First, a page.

The West Wind is the object of the speaker’s plea in this poem, the powerful force that could deliver him from his inability to make himself heard or to communicate his ideas to others. Blowing from the west suggests an association with the revolutionary, liberating aspects of the young United States, or perhaps simply a favorable wind for ships returning home to ports in Europe. Associated with autumn, the West Wind brings with it decay and the certainty of a wintry death, but it also makes a spring rebirth possible by clearing away the old dead leaves and planting seeds.
- Line 1: The West Wind is the object of an apostrophe at the beginning of this line. This is the first time, and by no means the last, that the speaker will apostrophize the wind. In fact, you could say that this whole poem is one long apostrophe. You might also notice the excessive alliteration in this line: "O wild West Wind" is a bit over the top.
- Lines 5-7: The West Wind is personified here as the charioteer of the "winged seeds" that it carries to their dormant rest in the earth during the winter. Shelley will continue to personify the wind throughout the poem, although it never becomes a fully-developed character.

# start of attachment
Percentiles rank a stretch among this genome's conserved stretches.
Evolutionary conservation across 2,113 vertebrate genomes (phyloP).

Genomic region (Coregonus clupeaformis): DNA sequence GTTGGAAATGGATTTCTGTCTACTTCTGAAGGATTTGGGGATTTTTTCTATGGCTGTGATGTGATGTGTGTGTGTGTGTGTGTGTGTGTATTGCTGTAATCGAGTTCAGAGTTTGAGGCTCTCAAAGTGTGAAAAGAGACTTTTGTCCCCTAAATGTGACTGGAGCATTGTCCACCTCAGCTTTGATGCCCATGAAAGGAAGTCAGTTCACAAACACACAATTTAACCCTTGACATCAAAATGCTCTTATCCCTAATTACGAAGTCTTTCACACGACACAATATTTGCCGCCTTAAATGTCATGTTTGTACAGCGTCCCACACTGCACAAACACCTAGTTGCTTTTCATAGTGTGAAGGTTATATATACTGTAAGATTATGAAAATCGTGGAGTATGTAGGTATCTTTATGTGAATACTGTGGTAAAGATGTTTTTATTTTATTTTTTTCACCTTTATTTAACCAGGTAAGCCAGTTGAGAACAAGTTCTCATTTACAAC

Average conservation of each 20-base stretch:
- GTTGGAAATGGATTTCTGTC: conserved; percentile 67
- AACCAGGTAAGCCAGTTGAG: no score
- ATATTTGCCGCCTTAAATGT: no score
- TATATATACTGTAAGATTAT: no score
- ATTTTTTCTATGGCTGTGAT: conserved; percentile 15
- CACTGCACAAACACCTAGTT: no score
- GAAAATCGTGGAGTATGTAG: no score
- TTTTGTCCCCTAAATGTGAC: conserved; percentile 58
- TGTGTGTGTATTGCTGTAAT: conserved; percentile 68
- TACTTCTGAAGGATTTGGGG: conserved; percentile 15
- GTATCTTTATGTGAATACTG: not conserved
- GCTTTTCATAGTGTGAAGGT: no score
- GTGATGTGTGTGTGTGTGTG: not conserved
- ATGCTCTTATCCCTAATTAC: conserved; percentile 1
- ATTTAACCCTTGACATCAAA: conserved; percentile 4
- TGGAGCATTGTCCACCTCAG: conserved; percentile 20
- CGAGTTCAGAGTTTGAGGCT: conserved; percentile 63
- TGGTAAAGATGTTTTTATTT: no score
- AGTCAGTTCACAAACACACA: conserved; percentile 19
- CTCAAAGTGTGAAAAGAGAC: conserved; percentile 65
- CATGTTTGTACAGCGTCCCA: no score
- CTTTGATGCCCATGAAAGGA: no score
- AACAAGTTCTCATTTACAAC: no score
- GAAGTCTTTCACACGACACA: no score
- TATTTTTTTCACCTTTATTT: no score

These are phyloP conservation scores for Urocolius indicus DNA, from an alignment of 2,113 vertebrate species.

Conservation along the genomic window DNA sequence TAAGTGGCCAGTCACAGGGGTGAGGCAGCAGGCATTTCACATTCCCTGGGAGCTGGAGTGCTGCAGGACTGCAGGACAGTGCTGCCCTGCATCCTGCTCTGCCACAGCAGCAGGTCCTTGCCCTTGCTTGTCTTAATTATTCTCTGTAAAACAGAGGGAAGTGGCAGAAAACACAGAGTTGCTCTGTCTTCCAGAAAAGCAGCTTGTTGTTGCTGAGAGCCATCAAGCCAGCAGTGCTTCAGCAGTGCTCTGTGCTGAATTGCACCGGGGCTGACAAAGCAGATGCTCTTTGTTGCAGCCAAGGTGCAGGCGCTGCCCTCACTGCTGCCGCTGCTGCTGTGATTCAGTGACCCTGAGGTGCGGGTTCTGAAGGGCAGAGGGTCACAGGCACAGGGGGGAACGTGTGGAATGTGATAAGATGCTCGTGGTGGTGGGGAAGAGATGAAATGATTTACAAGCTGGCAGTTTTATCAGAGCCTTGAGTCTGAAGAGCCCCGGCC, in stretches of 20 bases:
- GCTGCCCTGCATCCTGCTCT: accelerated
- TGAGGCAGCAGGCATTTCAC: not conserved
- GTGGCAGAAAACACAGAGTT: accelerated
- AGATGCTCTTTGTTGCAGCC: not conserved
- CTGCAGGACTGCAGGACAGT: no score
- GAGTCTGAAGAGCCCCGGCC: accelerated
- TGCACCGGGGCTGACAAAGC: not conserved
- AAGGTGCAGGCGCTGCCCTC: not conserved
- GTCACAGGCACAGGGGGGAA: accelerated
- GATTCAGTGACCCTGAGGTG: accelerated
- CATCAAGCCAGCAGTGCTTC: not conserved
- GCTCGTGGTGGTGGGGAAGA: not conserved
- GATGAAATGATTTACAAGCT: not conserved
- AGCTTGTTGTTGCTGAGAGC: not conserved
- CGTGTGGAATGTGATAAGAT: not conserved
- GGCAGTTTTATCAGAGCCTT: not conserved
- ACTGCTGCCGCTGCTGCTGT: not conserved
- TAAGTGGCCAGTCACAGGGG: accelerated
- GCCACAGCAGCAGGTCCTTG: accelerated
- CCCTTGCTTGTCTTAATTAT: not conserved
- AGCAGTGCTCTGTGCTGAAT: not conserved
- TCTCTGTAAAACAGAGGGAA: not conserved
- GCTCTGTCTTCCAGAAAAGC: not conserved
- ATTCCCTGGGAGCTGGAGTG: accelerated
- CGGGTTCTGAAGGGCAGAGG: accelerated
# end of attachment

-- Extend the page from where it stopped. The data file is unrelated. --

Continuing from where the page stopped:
- Line 14: The West Wind is described as "Destroyer and Preserver," which some scholars think is an allusion to the Hindu gods Siva and Vishnu. Line 14 also introduces the refrain of "Ode to the West Wind," "O hear!", which appears at the end of the first three cantos.
- Lines 18-23: The West Wind becomes part of a complex simile in these lines: the storm clouds spread across the "blue surface" of the wind are like a Mænad’s locks of hair. We know this is a simile and not a metaphor because the word "Like" appears at the beginning of line 20.